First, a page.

iv. management and staff must have total, demonstrable, confidence in the
reliability of the system;

v. the new system must contribute to improving the level and quality of the
provision of ambulance services in the capital;

vi. any new system should be introduced in a stepwise approach, with, where
possible, the steps giving maximum benefit being introduced first;

vii. any investment in the current system should be protected and carried
forward to the new system only if it results in no compromises to the above
objectives [5004];

d) re-training of CAC staff be carried out on the system to ensure that
they are familiar with its features and that they are operating the system
in a totally consistent way [5025];

e) a suitably qualified and experienced project manager be appointed
immediately to coordinate and control the implementation of the proposed
first stage of CAD [50271;

f) that a specialist review be undertaken of communications in the light of
the final objectives of CAD and that any recommendations arising are
actioned as part of the proposed second phase of CAD [5033]; g) the
establishment of a Project Subcommittee of the LAS Board [5040]; h) that
LAS recruit an IT Director, who will have direct access to the LAS Board



4007 As detailed earlier there were a number of basic flaws in the CAD
system and its supporting infrastructure. In summary, the system and its
concept has several major problems:

a) a need for near perfect input information in an imperfect world;

b) poor interface between crews, MDTs [Mobile Data Terminals] and the system;

c) unreliability, slowness and operator interface.

**Need for near perfect information**

4008 The system relied on near perfect information of vehicle location and
crew/vehicle status. Without accurate knowledge of vehicle locations and
status the system could not allocate the optimum resource to an incident.
Although some poor allocations may be attributable to errors in the
allocation routine, it is believed that the majority of allocation errors
were due to the system not knowing the correct vehicle location or status
of vehicles that may have proved more appropriate.

**Poor interface between crews, MDTs and the system**

4009 Given that the system required almost perfect information on vehicle
location and status, each of the component parts of the chain from crews to
despatch system must operate well. This was not the case. From our
investigations, possible reasons for the despatch system not knowing the
correct vehicle location or status of vehicles that may have proved more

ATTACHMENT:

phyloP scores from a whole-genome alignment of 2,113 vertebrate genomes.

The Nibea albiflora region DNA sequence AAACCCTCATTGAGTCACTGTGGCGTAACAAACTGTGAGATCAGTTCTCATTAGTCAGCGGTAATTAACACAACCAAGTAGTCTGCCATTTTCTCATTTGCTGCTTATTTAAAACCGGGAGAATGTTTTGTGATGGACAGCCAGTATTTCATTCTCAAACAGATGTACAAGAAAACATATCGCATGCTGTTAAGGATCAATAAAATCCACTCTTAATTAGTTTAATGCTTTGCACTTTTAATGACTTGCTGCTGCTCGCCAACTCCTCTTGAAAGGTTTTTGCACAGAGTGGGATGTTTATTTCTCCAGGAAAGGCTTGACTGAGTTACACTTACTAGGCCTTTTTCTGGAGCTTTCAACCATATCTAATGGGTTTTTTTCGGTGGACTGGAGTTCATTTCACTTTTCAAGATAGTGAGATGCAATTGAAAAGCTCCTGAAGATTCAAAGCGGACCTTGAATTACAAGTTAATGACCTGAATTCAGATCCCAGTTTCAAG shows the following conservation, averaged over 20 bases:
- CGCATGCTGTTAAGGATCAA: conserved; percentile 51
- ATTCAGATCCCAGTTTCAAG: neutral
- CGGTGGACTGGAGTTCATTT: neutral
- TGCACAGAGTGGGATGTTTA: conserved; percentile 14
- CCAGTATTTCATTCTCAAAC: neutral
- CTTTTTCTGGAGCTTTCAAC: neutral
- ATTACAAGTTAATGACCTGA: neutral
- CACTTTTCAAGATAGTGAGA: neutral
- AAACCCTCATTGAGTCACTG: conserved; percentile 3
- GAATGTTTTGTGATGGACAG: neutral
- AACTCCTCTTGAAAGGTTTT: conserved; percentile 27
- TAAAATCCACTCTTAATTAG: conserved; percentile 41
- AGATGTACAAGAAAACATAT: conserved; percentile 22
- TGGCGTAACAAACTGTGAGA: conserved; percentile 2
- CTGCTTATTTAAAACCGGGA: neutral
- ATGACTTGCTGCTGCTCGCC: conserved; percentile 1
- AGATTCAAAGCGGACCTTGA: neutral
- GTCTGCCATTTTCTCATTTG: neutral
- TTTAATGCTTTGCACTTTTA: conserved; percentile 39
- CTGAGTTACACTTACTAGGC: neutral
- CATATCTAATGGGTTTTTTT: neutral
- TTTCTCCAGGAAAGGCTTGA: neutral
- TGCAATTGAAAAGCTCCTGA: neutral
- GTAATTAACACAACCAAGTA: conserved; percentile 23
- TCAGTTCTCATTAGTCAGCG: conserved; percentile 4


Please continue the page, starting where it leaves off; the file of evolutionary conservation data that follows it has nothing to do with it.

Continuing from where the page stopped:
a) a failure of the system to catch all of the data;

b) a genuine failure of crews to press the correct status button owing to
the nature and pressure of certain incidents;

c) poor coverage of the radio system, i.e. black spots;

d) crews failing to press status buttons as they became frustrated with
re-transmission problems;

e) a radio communications bottle neck, e.g. when crews commence duty and
try to log on via their vehicle's MDT or during other busy periods;

f) missing or swapped callsigns;

g) faults in the "hand shaking" routines between MDTs and the despatch
system, eg MDTs showing Green and OK, but system screens showing them in a
different status;

h) crews intentionally not pressing the correct status buttons or pressing
them in an incorrect order;

i) crews taking a different vehicle to that which they have logged on to,
or a different vehicle/crew responding to that allocated by the system;

j) incorrect or missing vehicle locations;

k) too few call takers.

4010 The above reasons are often interconnected.

**Unreliability, Slowness and Operator Interface**

4011 It is reported that the system "fell over" a few times before 26
October 1992. More common was the frequent "locking up" of screens. Staff
had been instructed to re-boot their screens if they locked up. The system
also slowed up when under load and whilst it was doing its "house keeping"
at 02:00 hours each morning.

4012 General imperfections include:

a) failure to identify all duplicated calls;

b) lack of prioritisation of exception messages;

c) exception messages and awaiting attention queues scrolling off the top
of the allocators'/exception rectifiers' screens;

d) software resource allocation errors;

e) general robustness of the system (workstation and MDT "lockups");

f) slow response times for certain screen based activities.



4016 On 26 and 27 October 1992 the computer system itself did not fail in a
technical sense. Response times did on occasions become unacceptable, but
overall the system did what it had been designed to do. However, much of
the design had fatal flaws that would, and did, cumulatively lead to all of
the symptoms of systems failure.

4017 In order to work effectively the system needed near perfect
information all of the time. Without this the system could not be expected
to propose the optimum resource to be allocated to an incident. There were
many imperfections in this information which individually may not be
serious, but which cumulatively were to lead to system "failure".

4018 The changes to CAC operation on 26 and 27 October 1992 made it
extremely difficult for staff to intervene and correct the system.